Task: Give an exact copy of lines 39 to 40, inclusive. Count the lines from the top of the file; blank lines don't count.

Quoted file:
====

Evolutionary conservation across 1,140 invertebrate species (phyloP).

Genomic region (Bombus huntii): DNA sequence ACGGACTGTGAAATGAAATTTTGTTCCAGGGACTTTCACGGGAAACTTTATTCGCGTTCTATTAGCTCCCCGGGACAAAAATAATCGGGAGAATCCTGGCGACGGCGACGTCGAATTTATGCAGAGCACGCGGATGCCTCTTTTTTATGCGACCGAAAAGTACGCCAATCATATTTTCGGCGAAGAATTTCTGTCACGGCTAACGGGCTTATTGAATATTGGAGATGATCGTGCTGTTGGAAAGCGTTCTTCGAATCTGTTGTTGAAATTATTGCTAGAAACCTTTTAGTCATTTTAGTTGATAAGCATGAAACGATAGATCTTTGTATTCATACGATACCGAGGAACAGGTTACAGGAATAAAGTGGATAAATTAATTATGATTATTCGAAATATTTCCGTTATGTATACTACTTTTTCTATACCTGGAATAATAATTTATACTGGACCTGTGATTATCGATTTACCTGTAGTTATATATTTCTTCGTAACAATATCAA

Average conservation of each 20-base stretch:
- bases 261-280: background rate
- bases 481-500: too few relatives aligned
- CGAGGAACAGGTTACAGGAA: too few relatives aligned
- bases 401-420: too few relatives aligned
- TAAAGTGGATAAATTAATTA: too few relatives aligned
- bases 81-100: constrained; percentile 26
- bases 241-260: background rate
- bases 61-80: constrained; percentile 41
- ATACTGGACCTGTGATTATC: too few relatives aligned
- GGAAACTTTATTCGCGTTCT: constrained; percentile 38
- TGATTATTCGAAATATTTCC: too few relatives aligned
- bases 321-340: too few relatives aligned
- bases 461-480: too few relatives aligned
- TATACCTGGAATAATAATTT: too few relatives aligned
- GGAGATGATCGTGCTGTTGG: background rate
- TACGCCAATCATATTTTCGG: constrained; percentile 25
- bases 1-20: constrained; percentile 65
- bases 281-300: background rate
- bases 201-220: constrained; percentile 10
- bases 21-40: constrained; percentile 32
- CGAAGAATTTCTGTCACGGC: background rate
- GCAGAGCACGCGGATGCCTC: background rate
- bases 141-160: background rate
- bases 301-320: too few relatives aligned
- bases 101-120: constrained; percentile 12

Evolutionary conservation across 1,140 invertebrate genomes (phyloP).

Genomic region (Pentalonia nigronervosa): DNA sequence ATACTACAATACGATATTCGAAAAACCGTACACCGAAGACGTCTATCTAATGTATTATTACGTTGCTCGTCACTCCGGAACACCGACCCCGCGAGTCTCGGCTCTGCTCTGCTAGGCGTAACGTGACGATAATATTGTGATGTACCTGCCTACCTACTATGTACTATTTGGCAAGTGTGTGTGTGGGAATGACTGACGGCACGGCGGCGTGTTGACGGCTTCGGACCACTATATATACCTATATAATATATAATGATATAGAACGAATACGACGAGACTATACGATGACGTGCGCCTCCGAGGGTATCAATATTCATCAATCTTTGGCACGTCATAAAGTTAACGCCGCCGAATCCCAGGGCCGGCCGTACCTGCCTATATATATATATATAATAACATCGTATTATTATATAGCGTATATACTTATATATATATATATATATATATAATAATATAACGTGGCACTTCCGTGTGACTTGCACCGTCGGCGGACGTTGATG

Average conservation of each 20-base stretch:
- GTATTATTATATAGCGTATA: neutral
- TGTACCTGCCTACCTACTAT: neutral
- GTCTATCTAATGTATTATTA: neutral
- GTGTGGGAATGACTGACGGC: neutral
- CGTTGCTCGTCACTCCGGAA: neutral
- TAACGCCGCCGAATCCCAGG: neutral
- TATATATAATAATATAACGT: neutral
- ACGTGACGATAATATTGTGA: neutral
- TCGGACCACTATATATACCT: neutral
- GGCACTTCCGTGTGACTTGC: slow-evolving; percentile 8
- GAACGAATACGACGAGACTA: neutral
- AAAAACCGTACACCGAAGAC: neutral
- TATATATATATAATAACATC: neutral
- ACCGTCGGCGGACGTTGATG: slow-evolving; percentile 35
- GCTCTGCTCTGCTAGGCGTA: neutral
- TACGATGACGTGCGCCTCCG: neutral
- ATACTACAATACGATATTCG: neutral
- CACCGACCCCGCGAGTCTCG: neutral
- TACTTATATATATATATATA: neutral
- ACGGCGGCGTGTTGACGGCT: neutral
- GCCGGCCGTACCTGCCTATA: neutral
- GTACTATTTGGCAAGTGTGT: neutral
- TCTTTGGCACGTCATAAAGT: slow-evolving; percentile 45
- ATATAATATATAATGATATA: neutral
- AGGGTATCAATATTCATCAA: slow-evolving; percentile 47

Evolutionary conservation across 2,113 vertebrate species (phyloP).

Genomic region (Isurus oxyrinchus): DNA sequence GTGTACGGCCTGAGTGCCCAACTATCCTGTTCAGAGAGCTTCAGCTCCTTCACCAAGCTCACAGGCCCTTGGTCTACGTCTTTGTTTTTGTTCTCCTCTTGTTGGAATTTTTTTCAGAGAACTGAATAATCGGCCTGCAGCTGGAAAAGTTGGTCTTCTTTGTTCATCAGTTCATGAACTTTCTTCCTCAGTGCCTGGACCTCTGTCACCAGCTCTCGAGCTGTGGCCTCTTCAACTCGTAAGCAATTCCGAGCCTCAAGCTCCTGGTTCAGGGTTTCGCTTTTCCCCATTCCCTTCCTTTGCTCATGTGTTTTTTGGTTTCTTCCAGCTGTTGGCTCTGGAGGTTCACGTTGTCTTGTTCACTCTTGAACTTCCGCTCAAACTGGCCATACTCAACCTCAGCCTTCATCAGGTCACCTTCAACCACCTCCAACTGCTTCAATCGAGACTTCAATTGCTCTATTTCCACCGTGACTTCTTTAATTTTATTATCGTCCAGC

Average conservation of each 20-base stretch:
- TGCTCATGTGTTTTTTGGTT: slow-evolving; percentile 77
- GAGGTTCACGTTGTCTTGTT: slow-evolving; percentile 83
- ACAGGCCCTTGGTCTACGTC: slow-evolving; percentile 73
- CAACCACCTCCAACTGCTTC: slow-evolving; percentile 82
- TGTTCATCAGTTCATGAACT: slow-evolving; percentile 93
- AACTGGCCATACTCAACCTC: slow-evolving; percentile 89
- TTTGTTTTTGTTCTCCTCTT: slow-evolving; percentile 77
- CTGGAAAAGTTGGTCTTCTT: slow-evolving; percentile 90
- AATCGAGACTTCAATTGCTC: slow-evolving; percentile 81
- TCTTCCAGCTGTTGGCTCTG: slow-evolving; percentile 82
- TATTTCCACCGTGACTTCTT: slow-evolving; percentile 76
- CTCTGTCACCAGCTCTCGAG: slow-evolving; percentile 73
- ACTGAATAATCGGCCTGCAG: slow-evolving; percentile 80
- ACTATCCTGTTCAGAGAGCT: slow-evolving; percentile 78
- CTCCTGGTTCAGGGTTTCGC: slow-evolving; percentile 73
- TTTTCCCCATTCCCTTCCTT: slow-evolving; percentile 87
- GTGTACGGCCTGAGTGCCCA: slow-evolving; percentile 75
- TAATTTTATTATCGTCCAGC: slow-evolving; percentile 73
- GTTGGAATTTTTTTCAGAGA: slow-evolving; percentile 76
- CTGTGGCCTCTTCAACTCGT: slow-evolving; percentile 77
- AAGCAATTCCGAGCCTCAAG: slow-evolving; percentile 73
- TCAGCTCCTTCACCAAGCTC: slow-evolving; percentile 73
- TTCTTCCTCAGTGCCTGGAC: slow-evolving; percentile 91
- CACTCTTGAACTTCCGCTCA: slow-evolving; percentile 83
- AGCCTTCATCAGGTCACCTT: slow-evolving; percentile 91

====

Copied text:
- ACGTGACGATAATATTGTGA: neutral
- TCGGACCACTATATATACCT: neutral